Researchers work to understand how we see at night

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Publishing in PNAS, biologists at Kyoto University report on a previously unknown mechanism in the retina that will perhaps lead to a better understanding of how our eyes see at night. The finding was made possible thanks to mice engineered to change fluorescence when a specific molecule—protein kinase A, or PKA—is activated.

These 'PKAchu' mice were developed to provide researchers with a way of visualizing the activation of one of the body's most essential and widely studied proteins.

"PKA is found in many and is involved in a wide variety of biological processes. It's natural that researchers would find a way to observe its activities," explains first author Shinya Sato of the Graduate School of Biostudies.

"PKAchu mice were developed in 2012—'chu' being Japanese for 'squeak'— to allow us to closely monitor how PKA acts during specific biological processes. I decided to apply this to my work in retina biology."

The team first developed a method for recording high resolution, microscopic images of living retinal tissue. They then observed how PKA reacts to stimulation. Knowing the pathways involved, the team hypothesized that light would deactivate PKA.

But to their surprise, the exact opposite happened.

"We started with a six-second illumination of the tissue. Incredibly, this activated PKA in the selected area for nearly 15 minutes," continues Sato. "We then did a ten-minute illumination, during which PKA was inactive. But when the lights were turned off, PKA kicked into gear. It was as if the darkness had activated it."

These two mice are seemingly the same, but under blue light, one mouse glows green. This green mouse is a transgenic PKAchu mouse that changes color when the protein PKA is activated. Taking a sheet of retinal cells from PKAchu, you can see that PKA is activated by darkness only in the stimulated area Credit: Kyoto University/Matsuda Lab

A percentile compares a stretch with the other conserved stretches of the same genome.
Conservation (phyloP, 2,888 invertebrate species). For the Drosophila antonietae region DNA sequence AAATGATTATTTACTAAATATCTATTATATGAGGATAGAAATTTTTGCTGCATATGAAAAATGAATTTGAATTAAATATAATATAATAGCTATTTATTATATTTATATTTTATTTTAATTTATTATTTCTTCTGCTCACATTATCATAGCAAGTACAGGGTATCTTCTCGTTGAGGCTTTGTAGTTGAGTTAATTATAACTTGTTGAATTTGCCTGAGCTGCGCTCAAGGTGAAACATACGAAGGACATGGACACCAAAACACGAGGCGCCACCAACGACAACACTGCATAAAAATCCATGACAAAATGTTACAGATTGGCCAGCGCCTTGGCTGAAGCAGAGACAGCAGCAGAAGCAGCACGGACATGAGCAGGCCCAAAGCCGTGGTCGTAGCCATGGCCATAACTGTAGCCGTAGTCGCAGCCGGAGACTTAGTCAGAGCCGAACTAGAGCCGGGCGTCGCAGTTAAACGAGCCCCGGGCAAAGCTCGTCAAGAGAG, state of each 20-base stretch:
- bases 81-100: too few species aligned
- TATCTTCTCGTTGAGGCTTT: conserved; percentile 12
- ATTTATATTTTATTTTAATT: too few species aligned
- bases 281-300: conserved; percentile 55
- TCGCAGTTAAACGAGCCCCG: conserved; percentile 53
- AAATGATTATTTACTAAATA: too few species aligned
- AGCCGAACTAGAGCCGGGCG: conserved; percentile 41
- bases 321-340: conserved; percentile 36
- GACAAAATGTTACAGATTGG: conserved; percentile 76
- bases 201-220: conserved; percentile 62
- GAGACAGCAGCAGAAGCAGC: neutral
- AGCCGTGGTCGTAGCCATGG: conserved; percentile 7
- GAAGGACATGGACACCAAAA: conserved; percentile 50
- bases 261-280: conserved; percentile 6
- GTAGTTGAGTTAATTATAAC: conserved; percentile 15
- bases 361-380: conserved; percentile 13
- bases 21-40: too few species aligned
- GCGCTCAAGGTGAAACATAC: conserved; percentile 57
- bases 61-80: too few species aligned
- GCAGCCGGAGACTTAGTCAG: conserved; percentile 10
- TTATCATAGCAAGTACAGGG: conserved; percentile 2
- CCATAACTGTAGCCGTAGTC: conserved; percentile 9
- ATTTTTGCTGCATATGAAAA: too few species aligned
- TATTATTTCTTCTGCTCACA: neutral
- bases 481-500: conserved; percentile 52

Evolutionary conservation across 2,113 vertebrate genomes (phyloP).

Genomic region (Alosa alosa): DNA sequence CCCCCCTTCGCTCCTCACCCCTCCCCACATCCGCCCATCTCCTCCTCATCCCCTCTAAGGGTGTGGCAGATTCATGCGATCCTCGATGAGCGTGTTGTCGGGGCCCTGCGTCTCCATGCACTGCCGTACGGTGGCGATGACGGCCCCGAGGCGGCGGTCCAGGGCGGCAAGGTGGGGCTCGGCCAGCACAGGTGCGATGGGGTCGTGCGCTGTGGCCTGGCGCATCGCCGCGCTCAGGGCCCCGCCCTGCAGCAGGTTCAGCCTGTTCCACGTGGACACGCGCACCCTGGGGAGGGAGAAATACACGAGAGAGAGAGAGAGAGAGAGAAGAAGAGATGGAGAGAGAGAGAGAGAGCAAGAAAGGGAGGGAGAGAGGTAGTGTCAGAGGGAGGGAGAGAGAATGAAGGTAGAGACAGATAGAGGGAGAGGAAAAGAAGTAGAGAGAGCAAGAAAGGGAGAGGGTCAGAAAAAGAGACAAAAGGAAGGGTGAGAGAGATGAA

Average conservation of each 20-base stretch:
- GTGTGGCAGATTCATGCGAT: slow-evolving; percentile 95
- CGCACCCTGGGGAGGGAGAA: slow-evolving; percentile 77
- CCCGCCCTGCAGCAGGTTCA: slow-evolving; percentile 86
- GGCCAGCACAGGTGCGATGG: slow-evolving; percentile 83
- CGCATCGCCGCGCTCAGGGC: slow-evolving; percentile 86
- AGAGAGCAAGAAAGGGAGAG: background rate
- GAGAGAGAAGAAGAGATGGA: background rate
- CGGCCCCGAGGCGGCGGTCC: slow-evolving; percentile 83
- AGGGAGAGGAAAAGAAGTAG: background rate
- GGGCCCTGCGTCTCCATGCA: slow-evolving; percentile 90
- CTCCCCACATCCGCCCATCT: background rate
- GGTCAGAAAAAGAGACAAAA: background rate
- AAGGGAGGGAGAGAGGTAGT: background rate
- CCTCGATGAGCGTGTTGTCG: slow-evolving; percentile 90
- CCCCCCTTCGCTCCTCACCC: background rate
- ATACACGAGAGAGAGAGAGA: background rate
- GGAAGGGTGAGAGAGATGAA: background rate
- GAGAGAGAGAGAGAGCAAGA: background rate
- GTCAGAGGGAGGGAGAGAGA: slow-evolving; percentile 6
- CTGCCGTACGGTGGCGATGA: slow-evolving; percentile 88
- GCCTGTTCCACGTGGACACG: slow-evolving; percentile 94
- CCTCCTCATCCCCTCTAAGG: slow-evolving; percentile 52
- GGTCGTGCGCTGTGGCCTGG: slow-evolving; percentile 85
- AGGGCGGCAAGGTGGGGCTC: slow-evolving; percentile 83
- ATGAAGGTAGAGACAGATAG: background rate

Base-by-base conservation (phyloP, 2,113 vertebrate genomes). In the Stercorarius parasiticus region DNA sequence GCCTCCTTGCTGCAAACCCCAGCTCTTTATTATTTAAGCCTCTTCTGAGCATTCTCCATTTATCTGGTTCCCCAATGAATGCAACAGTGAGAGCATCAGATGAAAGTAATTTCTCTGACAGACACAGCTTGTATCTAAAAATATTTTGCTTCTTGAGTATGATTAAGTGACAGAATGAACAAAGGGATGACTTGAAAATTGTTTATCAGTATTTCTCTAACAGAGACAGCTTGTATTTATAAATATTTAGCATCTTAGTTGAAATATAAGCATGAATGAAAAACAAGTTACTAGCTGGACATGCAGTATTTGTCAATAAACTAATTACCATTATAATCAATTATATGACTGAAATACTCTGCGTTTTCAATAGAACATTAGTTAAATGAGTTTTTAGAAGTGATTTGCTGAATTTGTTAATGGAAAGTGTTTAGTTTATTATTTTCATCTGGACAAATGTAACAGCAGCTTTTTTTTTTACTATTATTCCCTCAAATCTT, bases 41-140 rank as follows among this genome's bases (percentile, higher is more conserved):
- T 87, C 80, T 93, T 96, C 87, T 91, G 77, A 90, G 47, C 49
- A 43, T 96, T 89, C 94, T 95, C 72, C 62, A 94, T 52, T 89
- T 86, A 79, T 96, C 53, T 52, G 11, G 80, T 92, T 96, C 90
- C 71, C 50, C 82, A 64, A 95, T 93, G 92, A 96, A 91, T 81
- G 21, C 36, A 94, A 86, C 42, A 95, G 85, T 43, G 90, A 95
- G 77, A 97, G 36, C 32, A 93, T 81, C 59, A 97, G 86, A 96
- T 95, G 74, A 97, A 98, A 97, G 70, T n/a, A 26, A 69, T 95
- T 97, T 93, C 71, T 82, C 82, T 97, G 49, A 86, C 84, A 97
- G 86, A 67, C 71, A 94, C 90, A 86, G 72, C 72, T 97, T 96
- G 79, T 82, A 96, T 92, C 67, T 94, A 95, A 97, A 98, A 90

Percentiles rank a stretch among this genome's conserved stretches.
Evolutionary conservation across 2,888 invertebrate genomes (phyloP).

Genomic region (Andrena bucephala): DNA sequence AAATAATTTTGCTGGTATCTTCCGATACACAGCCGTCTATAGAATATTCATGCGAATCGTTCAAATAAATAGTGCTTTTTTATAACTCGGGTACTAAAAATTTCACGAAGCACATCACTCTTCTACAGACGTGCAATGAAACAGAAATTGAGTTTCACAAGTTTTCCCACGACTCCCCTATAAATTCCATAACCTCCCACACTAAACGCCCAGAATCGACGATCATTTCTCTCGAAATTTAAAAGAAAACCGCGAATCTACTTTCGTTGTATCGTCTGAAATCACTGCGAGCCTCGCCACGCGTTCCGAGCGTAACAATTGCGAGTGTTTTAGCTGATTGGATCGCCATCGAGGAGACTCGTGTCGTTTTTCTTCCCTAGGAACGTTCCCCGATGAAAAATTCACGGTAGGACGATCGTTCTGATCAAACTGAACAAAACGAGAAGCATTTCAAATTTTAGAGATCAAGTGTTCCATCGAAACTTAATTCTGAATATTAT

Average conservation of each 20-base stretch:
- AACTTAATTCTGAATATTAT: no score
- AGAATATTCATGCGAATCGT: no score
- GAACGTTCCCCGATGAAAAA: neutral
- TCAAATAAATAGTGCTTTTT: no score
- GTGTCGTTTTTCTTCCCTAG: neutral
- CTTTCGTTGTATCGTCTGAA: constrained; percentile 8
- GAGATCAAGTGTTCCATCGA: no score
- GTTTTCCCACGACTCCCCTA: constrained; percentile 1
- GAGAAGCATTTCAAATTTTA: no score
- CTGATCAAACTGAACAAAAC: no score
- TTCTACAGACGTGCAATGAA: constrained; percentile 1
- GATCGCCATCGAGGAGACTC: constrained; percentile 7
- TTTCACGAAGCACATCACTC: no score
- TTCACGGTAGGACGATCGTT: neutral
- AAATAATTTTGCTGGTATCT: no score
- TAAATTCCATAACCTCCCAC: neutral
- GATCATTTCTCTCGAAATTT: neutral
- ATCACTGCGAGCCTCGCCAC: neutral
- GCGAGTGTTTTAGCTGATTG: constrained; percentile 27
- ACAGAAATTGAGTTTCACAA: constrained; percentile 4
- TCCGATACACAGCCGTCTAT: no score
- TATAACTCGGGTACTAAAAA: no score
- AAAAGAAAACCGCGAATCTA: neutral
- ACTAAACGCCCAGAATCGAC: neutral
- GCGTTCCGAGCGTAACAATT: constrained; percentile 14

Single-cell level analysis revealed that this lights-off PKA activation occurred only in , which are indispensable for our night vision.

Sato hypothesizes that this previously unknown mechanism of rod-specific PKA activation may be a key in boosting light sensitivity in our eyes, contributing to our night vision. Rod-type photoreceptor cells are thought to have evolved from color-sensing cone cells. PKA activation, it now appears, is rod-specific.

Michiyuki Matsuda, the study's senior author, concludes: "We have not only uncovered many interesting aspects of retinal cells, but the further utility of PKAchu as well. We are excited to uncover the mechanisms and purpose behind these new findings, and perhaps illuminate our understanding of conditions such as night blindness."


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More information: Shinya Sato et al, Rhodopsin-mediated light-off-induced protein kinase A activation in mouse rod photoreceptor cells, Proceedings of the National Academy of Sciences (2020). DOI: 10.1073/pnas.2009164117
Provided by Kyoto University
Citation: Researchers work to understand how we see at night (2020, October 27) retrieved 26 November 2020 from https://phys.org/news/2020-10-night.html
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